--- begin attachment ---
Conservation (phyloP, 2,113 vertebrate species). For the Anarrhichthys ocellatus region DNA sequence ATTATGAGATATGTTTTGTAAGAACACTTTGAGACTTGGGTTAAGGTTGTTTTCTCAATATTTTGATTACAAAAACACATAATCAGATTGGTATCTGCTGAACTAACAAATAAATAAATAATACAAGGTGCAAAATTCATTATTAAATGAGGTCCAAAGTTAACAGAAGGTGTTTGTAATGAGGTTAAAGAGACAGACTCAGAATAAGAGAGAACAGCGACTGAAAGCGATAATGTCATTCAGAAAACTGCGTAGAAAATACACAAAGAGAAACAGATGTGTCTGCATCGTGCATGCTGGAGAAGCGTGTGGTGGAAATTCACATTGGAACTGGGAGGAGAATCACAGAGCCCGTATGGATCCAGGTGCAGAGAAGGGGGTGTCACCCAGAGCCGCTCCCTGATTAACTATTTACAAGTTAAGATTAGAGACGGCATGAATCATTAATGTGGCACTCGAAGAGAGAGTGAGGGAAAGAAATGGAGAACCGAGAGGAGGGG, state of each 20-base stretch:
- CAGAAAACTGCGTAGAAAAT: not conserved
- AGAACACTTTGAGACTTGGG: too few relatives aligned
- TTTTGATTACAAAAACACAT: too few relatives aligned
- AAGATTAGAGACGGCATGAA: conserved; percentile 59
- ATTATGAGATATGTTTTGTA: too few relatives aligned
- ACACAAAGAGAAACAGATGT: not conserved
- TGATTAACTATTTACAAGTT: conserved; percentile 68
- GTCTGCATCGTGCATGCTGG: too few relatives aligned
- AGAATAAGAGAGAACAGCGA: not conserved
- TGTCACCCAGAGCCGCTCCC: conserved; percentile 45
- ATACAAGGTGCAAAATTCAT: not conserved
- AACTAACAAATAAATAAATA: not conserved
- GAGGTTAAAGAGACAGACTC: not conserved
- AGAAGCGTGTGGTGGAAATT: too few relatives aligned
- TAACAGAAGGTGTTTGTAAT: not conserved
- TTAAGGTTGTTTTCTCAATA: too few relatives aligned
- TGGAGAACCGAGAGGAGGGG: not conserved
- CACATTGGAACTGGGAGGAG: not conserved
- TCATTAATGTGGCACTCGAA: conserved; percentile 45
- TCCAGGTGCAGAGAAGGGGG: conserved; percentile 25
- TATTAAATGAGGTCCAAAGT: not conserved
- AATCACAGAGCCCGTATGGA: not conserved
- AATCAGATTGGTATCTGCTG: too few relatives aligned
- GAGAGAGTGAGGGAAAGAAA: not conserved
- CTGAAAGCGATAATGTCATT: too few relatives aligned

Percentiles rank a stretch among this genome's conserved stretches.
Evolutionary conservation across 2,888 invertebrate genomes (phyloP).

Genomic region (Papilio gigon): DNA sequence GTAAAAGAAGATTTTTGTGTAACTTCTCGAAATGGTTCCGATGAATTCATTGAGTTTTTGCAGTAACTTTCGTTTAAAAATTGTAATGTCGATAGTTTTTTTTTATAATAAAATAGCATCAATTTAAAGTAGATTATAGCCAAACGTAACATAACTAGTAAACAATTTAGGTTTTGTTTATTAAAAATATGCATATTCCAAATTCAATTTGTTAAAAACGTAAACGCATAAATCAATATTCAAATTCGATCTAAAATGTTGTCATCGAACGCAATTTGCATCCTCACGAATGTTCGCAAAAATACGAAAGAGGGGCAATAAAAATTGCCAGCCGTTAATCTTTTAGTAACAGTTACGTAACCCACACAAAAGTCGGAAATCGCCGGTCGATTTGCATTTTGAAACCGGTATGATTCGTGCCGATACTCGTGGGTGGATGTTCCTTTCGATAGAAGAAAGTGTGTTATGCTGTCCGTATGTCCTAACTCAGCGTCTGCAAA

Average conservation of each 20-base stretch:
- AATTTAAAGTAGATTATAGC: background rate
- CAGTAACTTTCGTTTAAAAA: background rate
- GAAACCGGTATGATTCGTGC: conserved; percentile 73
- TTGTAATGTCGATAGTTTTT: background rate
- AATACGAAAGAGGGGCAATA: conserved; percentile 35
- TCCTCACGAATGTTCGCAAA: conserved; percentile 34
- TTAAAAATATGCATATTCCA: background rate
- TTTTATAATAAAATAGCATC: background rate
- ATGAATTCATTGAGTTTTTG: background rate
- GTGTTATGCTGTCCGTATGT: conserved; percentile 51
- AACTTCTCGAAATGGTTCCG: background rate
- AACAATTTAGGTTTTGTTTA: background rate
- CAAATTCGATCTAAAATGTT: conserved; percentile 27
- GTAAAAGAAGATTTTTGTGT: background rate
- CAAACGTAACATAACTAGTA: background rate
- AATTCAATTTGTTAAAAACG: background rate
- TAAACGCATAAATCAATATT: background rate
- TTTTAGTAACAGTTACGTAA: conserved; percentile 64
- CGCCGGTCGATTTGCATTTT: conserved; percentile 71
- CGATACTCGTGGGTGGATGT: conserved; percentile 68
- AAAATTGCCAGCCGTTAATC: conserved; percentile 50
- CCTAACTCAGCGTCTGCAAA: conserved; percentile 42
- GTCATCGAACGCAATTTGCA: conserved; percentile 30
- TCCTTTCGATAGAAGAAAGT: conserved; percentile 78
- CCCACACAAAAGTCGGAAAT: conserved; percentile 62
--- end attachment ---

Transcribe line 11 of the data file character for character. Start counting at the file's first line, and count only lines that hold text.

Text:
- TGTCACCCAGAGCCGCTCCC: conserved; percentile 45